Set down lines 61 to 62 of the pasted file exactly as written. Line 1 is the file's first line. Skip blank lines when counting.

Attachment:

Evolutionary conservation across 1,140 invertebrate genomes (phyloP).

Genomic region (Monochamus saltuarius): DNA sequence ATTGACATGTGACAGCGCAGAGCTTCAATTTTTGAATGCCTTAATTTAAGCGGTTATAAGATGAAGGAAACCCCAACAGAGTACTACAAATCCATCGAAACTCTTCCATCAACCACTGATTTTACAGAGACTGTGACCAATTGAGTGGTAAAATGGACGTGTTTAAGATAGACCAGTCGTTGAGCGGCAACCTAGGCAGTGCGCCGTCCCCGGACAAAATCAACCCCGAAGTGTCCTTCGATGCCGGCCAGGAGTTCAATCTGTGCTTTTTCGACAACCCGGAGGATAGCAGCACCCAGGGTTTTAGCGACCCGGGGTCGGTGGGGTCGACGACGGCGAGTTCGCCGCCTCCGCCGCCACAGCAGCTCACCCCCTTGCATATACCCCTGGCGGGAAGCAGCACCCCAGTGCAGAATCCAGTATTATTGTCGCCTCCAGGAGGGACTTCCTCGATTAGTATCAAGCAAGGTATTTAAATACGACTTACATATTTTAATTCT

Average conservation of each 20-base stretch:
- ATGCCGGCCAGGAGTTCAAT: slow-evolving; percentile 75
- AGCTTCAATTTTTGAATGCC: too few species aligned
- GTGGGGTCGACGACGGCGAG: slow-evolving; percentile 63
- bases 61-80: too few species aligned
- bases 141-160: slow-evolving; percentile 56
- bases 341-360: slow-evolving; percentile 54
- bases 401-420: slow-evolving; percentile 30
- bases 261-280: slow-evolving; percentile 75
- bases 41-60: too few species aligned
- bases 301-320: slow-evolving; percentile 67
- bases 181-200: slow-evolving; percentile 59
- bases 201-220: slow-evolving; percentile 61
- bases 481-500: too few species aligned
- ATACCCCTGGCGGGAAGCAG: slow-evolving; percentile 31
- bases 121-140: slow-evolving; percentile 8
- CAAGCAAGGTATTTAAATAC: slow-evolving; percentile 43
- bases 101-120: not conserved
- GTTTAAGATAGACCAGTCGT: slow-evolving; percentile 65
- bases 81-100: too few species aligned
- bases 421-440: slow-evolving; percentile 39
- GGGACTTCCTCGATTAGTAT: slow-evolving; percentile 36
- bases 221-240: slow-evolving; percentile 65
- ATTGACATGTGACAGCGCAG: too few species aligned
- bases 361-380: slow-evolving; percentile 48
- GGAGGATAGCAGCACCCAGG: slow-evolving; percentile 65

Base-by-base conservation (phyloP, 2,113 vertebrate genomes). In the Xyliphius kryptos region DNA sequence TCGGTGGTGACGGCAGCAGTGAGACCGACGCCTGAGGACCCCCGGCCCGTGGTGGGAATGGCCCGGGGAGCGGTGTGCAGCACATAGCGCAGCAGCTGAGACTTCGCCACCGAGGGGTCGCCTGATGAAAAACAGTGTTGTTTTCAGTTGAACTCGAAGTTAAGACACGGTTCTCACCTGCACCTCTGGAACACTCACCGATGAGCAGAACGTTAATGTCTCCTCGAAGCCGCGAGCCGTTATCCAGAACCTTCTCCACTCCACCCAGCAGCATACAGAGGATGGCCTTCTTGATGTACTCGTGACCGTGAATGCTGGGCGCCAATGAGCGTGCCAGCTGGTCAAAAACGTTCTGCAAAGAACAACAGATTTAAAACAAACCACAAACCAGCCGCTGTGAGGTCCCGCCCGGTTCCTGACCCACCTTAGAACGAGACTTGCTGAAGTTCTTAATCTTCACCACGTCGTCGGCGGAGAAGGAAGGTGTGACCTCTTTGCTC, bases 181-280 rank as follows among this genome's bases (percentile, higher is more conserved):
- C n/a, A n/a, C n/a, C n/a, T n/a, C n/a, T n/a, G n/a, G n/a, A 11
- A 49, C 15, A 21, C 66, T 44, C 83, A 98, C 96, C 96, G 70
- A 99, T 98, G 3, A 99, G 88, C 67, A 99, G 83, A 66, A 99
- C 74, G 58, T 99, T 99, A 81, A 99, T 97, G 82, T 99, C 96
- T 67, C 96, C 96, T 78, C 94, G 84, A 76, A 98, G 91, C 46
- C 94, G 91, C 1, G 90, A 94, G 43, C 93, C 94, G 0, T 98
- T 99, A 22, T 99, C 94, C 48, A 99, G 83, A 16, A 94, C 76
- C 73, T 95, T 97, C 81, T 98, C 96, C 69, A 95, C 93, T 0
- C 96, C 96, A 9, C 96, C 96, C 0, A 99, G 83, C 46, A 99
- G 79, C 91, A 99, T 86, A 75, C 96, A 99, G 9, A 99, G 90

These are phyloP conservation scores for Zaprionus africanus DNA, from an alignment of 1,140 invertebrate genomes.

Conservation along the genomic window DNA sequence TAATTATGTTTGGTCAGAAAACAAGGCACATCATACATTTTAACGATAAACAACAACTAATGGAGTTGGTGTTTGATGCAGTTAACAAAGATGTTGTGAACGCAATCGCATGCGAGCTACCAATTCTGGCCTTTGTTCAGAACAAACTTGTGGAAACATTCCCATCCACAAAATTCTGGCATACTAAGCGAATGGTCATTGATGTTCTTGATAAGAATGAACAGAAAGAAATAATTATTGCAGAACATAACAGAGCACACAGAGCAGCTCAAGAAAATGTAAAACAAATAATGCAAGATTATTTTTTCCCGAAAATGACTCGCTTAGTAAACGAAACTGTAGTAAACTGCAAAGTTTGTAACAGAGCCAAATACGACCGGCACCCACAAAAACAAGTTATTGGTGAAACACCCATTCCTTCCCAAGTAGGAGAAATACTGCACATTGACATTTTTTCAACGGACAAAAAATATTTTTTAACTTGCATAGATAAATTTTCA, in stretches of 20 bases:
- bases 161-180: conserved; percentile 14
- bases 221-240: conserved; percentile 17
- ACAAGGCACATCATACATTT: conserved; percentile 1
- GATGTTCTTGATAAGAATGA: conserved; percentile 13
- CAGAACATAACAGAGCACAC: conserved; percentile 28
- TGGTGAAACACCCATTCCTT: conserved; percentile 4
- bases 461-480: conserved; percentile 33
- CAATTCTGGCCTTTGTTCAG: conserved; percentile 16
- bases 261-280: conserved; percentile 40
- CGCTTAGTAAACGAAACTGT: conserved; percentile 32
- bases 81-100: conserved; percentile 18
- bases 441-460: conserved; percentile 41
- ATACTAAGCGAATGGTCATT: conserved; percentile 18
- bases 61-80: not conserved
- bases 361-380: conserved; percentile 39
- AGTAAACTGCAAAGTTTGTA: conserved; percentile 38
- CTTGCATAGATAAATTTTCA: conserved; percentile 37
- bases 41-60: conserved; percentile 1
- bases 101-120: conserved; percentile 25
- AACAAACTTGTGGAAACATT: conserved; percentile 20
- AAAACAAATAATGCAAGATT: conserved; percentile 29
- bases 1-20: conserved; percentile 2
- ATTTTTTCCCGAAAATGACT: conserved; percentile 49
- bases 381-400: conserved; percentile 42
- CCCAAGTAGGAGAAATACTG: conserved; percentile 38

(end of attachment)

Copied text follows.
- AACAAACTTGTGGAAACATT: conserved; percentile 20
- AAAACAAATAATGCAAGATT: conserved; percentile 29